At the time Spain granted independence to Mexico in 1821, the land now comprising the state of Texas was very sparsely populated. The Mexican government actually encouraged the settlement of the area by American pioneers.
In 1823, Stephen Austin led 300 American families onto land granted to his father by the Mexican government. A prosperous province was greatly in the interest of Mexico, so no alarm was raised. Mexico was also interested in creating a buffer zone between the Mexican heartland and the Comanche tribe.
There were, however, strings attached.
The American settlers were expected to become Mexican. All immigrants from the United States were by law forced to become Catholic. When the Mexican government outlawed slavery in 1829, it expected the Texans to follow suit. None of the conditions were met, and a great cultural war was underway.
In the hopes of easing tensions, Stephen Austin journeyed to Mexico City in 1833. But Mexico's dictator, Santa Anna, was not the negotiating type. Austin was simply thrown in jail. Although he was released after 18 months, relations between the Texans and the Mexicans deteriorated. Finally in 1835, war broke out between Santa Anna's troops and a ragtag group of Texan revolutionaries. On March 2, 1836, representatives from Texas formally declared their independence. Four days later, Santa Anna completed an infamous siege on the Alamo mission.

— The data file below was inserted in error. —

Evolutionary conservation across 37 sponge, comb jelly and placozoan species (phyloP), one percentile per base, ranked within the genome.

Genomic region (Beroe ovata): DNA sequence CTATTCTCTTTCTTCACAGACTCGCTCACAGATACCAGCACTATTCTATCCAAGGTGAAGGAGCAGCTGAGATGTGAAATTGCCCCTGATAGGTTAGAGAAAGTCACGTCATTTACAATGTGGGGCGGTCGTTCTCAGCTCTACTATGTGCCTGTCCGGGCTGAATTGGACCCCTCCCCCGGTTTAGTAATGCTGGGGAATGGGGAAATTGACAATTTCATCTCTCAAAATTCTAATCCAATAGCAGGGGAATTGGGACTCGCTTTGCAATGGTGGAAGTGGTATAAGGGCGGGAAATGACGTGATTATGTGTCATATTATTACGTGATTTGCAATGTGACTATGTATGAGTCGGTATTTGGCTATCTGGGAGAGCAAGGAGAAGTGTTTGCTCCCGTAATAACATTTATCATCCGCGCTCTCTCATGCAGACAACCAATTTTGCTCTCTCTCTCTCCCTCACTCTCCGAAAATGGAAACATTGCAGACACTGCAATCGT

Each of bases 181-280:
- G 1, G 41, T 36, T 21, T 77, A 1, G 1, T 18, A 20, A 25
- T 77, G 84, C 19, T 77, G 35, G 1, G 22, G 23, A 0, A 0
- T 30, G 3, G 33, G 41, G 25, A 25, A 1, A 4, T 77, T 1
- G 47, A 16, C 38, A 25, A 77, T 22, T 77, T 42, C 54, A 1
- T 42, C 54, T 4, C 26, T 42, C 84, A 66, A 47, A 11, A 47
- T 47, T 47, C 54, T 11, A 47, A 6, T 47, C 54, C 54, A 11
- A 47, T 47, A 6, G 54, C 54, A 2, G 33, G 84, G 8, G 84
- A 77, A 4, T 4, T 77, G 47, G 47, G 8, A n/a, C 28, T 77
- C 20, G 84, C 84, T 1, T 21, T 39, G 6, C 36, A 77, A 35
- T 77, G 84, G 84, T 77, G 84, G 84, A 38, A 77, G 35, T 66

Despite a 13-day holdout, the 187 Texans were crushed by Santa Anna's forces, which numbered 5000 strong. The deaths of commander William Travis, Jim Bowie, and Davy Crockett angered Americans as cries of "Remember the Alamo!" rang throughout the land. Americans flocked to Texas, and, led by commander Sam Houston, defeated Santa Anna's forces. On May 14, 1836, Santa Anna grudgingly recognized Texan independence.
Texan-Americans were not the only ones fighting for independence. The Tejano people, Spanish-speaking settlers of Texas, also supported the Texas Revolution. They had hoped for greater control over their local affairs. They fought side-by-side with Houston's troops against Santa Anna's soldiers. After the war, there was quite a bit of disillusionment. The Americans who swarmed into Texas did not distinguish between Tejanos and Mexicans. In the decade that followed, the Tejanos found themselves shut out of the new Texas government as well.
Most Texan-Americans wanted to be annexed by the United States. They feared that the Mexican government might soon try to recapture their land. Many had originally come from the American south and had great interest in becoming a southern state. President Andrew Jackson saw trouble. Many Whigs and Abolitionists in the North refused to admit another slave state to the Union. Rather than risk tearing the nation apart over this controversial issue, Jackson did not pursue annexation. The Lone Star flag flew proudly over the Lone Star Republic for nine years.
Texas was an independent country.